Kobo Forma evaluation: Can it fall Amazon.com’s Kindle kingdom?


Canadian ebook company, Kobo, is decidedly an underdog in its fight against the Amazon-branded Kindle but that hasn’t stopped it from putting out a new flagship device in an attempt to level the playing field. The Kobo Forma is a direct competitor to the magnificent Kindle Oasis; the question is, up against the might of Amazon, can any company compete?

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Kobo Forma review: What you need to know

Kobo’s previous flagship ebook reader was the Kobo Aura One. At the time of release, it was the best attempt any company had made at challenging Amazon’s Kindle ebook empire, certainly at the high end. The Aura One is now discontinued and has been replaced by the Forma as Kobo’s premium reader.

Released in October 2018, the Kobo Forma is a waterproof Kindle Oasis rival, which rather obviously copies significant elements of its rival’s design. Available with either 8GB or 32GB of non-expandable storage, it has an 8in 300ppi E Ink display and a 1,200mAh capacity battery with the potential to last weeks on a single charge.

While the Forma has Wi-Fi connectivity and a primitive web browsing feature, it lacks the ability to store and play audiobooks like the Oasis.

Kobo Forma review: Price and competition

There are two prices for the Kobo Forma, depending on how much storage you’d like. The 8GB configuration costs £240, while the 32GB model will set you back £290. That’s an awful lot of money and those prices are steeper than the Kindle Oasis, which starts at £230 for the 8GB model and jumps to £260 for the 32GB. The top-end Oasis costs even more at £320 but it delivers 3G network connectivity in exchange, which is something Kobo can’t offer.

You have to ask yourself, too, whether you’d not just be better off with the even cheaper Kindle Paperwhite. It costs only £119 and offers similar features to the Oasis, with waterproofing and Audible Audiobook support included; it has a smaller 6in display, however.

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Kobo Forma review: Design

There are elements of the Forma’s design that owe a clear debt to the Kindle Oasis: the offset screen, the buttons on a grip off to one side, the ultra-thin chassis and the IPX8 waterproofing, which means you can dunk the Forma in up to two metres of water for up to half an hour. The two devices are very obviously cut from the same cloth.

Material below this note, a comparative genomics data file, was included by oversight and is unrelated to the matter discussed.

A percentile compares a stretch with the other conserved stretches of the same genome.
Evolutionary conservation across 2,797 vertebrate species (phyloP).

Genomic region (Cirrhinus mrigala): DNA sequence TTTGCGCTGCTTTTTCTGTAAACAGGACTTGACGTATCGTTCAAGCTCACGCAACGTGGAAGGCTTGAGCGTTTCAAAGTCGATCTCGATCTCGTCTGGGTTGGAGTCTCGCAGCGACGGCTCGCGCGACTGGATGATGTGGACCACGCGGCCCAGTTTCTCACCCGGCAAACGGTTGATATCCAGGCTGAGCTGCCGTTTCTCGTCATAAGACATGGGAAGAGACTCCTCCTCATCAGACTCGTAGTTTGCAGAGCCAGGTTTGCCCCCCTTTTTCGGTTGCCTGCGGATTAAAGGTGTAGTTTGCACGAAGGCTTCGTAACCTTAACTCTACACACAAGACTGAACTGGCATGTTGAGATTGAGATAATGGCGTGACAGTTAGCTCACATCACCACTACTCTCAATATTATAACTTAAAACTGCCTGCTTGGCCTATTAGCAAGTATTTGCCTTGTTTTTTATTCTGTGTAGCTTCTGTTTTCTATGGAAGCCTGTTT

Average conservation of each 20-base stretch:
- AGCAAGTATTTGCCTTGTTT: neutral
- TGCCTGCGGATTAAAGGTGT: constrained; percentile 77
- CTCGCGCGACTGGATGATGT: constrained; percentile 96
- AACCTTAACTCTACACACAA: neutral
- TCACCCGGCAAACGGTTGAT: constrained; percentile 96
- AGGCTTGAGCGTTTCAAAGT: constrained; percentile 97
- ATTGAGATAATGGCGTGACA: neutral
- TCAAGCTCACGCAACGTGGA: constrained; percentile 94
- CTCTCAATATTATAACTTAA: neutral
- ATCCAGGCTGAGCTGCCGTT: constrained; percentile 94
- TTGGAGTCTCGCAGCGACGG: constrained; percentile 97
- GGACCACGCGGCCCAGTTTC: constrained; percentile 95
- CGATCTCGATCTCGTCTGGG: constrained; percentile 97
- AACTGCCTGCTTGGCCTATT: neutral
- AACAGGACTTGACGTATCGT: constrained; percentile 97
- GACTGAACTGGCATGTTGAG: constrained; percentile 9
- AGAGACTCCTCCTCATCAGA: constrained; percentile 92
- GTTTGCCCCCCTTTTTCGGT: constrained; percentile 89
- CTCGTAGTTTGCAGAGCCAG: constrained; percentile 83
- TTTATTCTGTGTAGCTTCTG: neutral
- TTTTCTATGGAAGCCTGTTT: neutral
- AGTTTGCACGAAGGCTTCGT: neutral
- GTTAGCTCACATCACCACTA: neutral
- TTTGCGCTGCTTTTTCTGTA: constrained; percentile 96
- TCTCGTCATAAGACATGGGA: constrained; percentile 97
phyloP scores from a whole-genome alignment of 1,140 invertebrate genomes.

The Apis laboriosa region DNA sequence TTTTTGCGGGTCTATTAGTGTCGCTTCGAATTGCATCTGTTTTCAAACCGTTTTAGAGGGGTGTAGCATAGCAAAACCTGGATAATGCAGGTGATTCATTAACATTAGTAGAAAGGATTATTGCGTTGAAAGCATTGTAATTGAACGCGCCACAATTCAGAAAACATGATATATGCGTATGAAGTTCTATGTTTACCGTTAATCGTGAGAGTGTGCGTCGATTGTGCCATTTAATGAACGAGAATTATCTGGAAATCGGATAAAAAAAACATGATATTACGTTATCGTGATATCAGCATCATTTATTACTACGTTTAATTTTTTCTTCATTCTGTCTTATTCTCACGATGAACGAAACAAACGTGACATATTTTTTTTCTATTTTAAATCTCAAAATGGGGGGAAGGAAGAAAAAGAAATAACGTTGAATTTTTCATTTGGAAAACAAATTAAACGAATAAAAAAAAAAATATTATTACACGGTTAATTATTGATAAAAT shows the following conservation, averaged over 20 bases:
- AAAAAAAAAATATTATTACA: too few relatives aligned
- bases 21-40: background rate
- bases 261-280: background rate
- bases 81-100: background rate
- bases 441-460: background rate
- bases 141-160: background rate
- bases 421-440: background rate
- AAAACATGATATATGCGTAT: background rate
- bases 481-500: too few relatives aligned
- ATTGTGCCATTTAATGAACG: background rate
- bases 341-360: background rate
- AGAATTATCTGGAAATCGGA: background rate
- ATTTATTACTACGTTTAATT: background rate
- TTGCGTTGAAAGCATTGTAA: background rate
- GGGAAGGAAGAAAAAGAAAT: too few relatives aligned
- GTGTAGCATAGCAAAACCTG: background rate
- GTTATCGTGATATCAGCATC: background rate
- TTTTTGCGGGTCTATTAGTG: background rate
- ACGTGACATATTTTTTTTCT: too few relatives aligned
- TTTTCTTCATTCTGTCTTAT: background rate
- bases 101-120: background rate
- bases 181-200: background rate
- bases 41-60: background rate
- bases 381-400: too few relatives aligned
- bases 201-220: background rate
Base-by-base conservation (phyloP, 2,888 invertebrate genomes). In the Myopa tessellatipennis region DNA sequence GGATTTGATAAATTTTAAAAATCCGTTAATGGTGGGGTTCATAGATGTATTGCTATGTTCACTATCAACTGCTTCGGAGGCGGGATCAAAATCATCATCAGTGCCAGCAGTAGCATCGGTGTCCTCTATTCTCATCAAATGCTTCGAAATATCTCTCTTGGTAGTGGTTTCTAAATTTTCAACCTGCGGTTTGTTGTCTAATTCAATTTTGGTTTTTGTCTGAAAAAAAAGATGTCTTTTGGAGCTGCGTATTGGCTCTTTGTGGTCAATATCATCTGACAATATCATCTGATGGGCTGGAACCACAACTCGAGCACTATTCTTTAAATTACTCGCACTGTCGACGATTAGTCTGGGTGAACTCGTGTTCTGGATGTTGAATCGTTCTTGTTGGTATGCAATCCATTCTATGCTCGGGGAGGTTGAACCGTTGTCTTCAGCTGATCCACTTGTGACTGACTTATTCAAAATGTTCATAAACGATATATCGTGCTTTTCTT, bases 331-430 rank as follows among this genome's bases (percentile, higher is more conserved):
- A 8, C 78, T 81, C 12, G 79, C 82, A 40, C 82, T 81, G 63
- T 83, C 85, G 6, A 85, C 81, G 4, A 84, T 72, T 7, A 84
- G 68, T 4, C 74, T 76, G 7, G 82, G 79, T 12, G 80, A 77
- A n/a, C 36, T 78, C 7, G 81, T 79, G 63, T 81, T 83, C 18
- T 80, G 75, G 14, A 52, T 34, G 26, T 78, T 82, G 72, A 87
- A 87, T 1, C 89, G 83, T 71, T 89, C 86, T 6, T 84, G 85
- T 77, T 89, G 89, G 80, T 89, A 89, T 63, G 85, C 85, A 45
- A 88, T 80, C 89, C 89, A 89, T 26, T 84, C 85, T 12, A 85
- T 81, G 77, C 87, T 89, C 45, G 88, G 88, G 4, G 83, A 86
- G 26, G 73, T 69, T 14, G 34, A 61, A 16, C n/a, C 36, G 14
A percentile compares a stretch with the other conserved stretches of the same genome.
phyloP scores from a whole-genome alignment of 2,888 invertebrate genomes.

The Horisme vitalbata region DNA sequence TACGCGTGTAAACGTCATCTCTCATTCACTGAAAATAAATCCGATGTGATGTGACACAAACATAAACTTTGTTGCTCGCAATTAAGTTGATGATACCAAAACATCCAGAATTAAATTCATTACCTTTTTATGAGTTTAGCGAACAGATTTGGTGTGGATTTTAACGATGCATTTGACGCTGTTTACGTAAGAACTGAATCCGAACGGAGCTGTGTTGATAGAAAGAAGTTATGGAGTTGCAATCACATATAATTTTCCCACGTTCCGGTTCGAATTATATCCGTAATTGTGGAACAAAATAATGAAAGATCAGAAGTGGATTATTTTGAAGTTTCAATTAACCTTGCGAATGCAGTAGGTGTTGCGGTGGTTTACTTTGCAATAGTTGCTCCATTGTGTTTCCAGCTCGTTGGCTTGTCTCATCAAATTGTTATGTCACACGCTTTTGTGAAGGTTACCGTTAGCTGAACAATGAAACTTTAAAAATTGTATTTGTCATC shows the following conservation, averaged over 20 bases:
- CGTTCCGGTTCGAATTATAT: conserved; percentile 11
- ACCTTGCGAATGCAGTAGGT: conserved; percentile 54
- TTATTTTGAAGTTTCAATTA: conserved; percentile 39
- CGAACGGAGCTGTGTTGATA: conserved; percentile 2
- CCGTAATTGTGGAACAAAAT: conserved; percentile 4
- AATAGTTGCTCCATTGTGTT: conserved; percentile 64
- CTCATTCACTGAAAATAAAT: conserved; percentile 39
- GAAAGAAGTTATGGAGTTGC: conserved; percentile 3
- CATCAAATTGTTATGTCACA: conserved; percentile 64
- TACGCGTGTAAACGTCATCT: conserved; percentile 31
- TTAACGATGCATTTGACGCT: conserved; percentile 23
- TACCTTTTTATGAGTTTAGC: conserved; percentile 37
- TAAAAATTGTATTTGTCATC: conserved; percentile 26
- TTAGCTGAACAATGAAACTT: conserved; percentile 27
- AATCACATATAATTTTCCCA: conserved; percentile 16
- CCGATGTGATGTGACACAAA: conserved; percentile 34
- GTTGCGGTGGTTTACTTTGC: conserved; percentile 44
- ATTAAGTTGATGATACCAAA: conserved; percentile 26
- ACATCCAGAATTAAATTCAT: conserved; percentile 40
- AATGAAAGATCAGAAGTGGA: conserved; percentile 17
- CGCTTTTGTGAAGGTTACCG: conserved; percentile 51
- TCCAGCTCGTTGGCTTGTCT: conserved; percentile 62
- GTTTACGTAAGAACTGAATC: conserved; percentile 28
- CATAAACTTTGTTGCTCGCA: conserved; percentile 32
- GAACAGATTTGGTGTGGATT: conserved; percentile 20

But there are just as many differences as there are similarities. Where the Oasis has a burnished aluminium rear and sharp edges the Forma is clad in rubberised plastic. Where the Oasis’ page turn buttons are on the same level as the screen, the Forma’s are mounted on an angled spine that makes it easier to hold and emulates the feeling of holding an open book. The Forma is larger, too, with an 8in screen compared with 7in on the Oasis.

More screen means more reading space and that angled grip means it’s easier to hold than the Aura One. It’s surprisingly slim and light, too, measuring a mere 8.5mm at its thinnest point and tipping the scales at 197g – a negligible 3g heavier than the smaller Oasis. Having said that, dimensions of 160mm across and 177mm vertically means the Forma won’t fit in a coat pocket readily.

Kobo Forma: The reading experience

Finding books to read on the Kobo Store is straightforward although I’d advise using a computer for proper browsing sessions – the Forma is a slow-loading device. Moreover, it’s much harder to find cheap or free books on the Kobo Store compared with the website because there are fewer search filters available. As for selection, the Kobo Store practically has it all. It is generally pricier than Amazon’s Kindle Store, however, and that’s one reason Kobo has failed to keep up with its rival.

Reading on the Kobo Forma is a pleasure. Its 8in 300ppi E Ink Carta display is exceptional: text appears crisp and clear at even the smallest of font sizes, eye-strain is non-existent and viewing angles are superb. There are 17 LEDs – a mixture of red and white LEDs – dotted around the display to provide an even distribution of light across the panel and the illumination is almost perfectly distributed. There’s one small strip right alongside the grip which isn’t quite as bright as the rest of the panel but it’s only visible at certain angles and is by no means a distraction.

Kobo’s “Comfortlight” technology is a real selling point, capable of filtering out blue light as day turns to night and it isn’t’ a feature any of the Kindle ebook readers can boast. Enable the Natural Light setting and the panel’s illumination gradually changes from bright white to a warm red as it approaches your designated bed-time. Reduced blue light helps you to relax and it’s definitely much better than bathing yourself in the light of your smartphone or tablet immediately before hitting the pillow. There’s no external light sensor on the Forma, however, so the overall brightness must be adjusted manually.